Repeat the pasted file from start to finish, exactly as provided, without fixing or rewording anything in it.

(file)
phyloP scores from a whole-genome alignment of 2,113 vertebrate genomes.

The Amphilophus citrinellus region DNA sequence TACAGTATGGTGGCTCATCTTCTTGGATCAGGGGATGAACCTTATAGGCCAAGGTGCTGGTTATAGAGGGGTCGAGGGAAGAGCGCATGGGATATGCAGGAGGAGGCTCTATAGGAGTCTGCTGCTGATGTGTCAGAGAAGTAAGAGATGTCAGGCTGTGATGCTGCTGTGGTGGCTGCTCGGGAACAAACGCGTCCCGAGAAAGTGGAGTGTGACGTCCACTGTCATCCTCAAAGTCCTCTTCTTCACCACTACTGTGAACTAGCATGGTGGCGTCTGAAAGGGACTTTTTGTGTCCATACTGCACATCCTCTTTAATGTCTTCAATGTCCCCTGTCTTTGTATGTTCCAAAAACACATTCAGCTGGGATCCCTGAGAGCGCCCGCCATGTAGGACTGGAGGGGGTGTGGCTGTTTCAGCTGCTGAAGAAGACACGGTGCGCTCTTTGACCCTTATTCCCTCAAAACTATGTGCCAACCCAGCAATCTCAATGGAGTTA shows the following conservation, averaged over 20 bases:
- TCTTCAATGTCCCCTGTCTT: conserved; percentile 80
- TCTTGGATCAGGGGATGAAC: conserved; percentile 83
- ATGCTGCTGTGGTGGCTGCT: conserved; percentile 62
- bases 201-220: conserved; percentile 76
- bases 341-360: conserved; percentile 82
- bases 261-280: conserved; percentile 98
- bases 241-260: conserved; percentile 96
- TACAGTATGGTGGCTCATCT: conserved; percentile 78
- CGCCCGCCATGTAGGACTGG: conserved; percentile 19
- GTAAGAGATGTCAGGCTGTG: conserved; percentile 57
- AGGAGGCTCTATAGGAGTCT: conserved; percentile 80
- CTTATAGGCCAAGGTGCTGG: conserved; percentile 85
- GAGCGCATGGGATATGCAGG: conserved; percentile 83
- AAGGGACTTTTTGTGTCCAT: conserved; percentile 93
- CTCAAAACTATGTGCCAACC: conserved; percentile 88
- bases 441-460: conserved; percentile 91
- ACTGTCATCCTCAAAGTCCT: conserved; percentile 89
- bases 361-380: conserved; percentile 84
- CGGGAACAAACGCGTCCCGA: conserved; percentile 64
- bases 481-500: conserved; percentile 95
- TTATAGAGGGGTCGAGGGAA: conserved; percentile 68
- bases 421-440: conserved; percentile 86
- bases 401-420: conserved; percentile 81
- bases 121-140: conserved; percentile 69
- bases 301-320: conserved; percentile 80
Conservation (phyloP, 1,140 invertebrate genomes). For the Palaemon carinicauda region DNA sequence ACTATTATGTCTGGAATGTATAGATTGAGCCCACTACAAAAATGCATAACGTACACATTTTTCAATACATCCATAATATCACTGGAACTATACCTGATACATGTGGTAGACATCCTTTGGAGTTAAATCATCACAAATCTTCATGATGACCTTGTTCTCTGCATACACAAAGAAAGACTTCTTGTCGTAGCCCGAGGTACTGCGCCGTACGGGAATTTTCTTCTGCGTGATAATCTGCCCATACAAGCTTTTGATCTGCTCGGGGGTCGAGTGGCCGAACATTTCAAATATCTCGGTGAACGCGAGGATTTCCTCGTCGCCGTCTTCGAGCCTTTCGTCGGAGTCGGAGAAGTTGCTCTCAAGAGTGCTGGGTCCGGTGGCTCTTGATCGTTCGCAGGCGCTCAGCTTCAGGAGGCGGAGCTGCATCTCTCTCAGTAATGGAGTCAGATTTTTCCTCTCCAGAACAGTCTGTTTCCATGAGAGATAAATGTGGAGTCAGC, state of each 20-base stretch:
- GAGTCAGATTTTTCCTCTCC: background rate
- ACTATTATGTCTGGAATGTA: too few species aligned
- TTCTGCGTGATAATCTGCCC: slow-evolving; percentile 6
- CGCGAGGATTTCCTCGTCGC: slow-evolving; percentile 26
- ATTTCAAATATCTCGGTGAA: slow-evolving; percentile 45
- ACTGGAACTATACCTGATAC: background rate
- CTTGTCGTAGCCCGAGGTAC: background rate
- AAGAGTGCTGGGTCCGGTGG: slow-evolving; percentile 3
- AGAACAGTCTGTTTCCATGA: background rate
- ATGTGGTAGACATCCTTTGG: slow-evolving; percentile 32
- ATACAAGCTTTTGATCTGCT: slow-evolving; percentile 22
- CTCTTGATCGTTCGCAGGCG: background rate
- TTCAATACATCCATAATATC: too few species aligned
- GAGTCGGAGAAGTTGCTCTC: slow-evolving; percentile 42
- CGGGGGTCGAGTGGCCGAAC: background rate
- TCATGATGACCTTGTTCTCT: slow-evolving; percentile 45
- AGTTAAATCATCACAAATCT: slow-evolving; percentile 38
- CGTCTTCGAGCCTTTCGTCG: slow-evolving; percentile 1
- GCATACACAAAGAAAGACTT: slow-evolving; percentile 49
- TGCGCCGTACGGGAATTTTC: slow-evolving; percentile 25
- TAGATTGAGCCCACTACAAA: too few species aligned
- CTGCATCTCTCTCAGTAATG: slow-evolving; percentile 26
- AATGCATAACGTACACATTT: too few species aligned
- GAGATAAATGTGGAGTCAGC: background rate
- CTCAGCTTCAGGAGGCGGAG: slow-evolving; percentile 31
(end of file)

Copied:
phyloP scores from a whole-genome alignment of 2,113 vertebrate genomes.

The Amphilophus citrinellus region DNA sequence TACAGTATGGTGGCTCATCTTCTTGGATCAGGGGATGAACCTTATAGGCCAAGGTGCTGGTTATAGAGGGGTCGAGGGAAGAGCGCATGGGATATGCAGGAGGAGGCTCTATAGGAGTCTGCTGCTGATGTGTCAGAGAAGTAAGAGATGTCAGGCTGTGATGCTGCTGTGGTGGCTGCTCGGGAACAAACGCGTCCCGAGAAAGTGGAGTGTGACGTCCACTGTCATCCTCAAAGTCCTCTTCTTCACCACTACTGTGAACTAGCATGGTGGCGTCTGAAAGGGACTTTTTGTGTCCATACTGCACATCCTCTTTAATGTCTTCAATGTCCCCTGTCTTTGTATGTTCCAAAAACACATTCAGCTGGGATCCCTGAGAGCGCCCGCCATGTAGGACTGGAGGGGGTGTGGCTGTTTCAGCTGCTGAAGAAGACACGGTGCGCTCTTTGACCCTTATTCCCTCAAAACTATGTGCCAACCCAGCAATCTCAATGGAGTTA shows the following conservation, averaged over 20 bases:
- TCTTCAATGTCCCCTGTCTT: conserved; percentile 80
- TCTTGGATCAGGGGATGAAC: conserved; percentile 83
- ATGCTGCTGTGGTGGCTGCT: conserved; percentile 62
- bases 201-220: conserved; percentile 76
- bases 341-360: conserved; percentile 82
- bases 261-280: conserved; percentile 98
- bases 241-260: conserved; percentile 96
- TACAGTATGGTGGCTCATCT: conserved; percentile 78
- CGCCCGCCATGTAGGACTGG: conserved; percentile 19
- GTAAGAGATGTCAGGCTGTG: conserved; percentile 57
- AGGAGGCTCTATAGGAGTCT: conserved; percentile 80
- CTTATAGGCCAAGGTGCTGG: conserved; percentile 85
- GAGCGCATGGGATATGCAGG: conserved; percentile 83
- AAGGGACTTTTTGTGTCCAT: conserved; percentile 93
- CTCAAAACTATGTGCCAACC: conserved; percentile 88
- bases 441-460: conserved; percentile 91
- ACTGTCATCCTCAAAGTCCT: conserved; percentile 89
- bases 361-380: conserved; percentile 84
- CGGGAACAAACGCGTCCCGA: conserved; percentile 64
- bases 481-500: conserved; percentile 95
- TTATAGAGGGGTCGAGGGAA: conserved; percentile 68
- bases 421-440: conserved; percentile 86
- bases 401-420: conserved; percentile 81
- bases 121-140: conserved; percentile 69
- bases 301-320: conserved; percentile 80
Conservation (phyloP, 1,140 invertebrate genomes). For the Palaemon carinicauda region DNA sequence ACTATTATGTCTGGAATGTATAGATTGAGCCCACTACAAAAATGCATAACGTACACATTTTTCAATACATCCATAATATCACTGGAACTATACCTGATACATGTGGTAGACATCCTTTGGAGTTAAATCATCACAAATCTTCATGATGACCTTGTTCTCTGCATACACAAAGAAAGACTTCTTGTCGTAGCCCGAGGTACTGCGCCGTACGGGAATTTTCTTCTGCGTGATAATCTGCCCATACAAGCTTTTGATCTGCTCGGGGGTCGAGTGGCCGAACATTTCAAATATCTCGGTGAACGCGAGGATTTCCTCGTCGCCGTCTTCGAGCCTTTCGTCGGAGTCGGAGAAGTTGCTCTCAAGAGTGCTGGGTCCGGTGGCTCTTGATCGTTCGCAGGCGCTCAGCTTCAGGAGGCGGAGCTGCATCTCTCTCAGTAATGGAGTCAGATTTTTCCTCTCCAGAACAGTCTGTTTCCATGAGAGATAAATGTGGAGTCAGC, state of each 20-base stretch:
- GAGTCAGATTTTTCCTCTCC: background rate
- ACTATTATGTCTGGAATGTA: too few species aligned
- TTCTGCGTGATAATCTGCCC: slow-evolving; percentile 6
- CGCGAGGATTTCCTCGTCGC: slow-evolving; percentile 26
- ATTTCAAATATCTCGGTGAA: slow-evolving; percentile 45
- ACTGGAACTATACCTGATAC: background rate
- CTTGTCGTAGCCCGAGGTAC: background rate
- AAGAGTGCTGGGTCCGGTGG: slow-evolving; percentile 3
- AGAACAGTCTGTTTCCATGA: background rate
- ATGTGGTAGACATCCTTTGG: slow-evolving; percentile 32
- ATACAAGCTTTTGATCTGCT: slow-evolving; percentile 22
- CTCTTGATCGTTCGCAGGCG: background rate
- TTCAATACATCCATAATATC: too few species aligned
- GAGTCGGAGAAGTTGCTCTC: slow-evolving; percentile 42
- CGGGGGTCGAGTGGCCGAAC: background rate
- TCATGATGACCTTGTTCTCT: slow-evolving; percentile 45
- AGTTAAATCATCACAAATCT: slow-evolving; percentile 38
- CGTCTTCGAGCCTTTCGTCG: slow-evolving; percentile 1
- GCATACACAAAGAAAGACTT: slow-evolving; percentile 49
- TGCGCCGTACGGGAATTTTC: slow-evolving; percentile 25
- TAGATTGAGCCCACTACAAA: too few species aligned
- CTGCATCTCTCTCAGTAATG: slow-evolving; percentile 26
- AATGCATAACGTACACATTT: too few species aligned
- GAGATAAATGTGGAGTCAGC: background rate
- CTCAGCTTCAGGAGGCGGAG: slow-evolving; percentile 31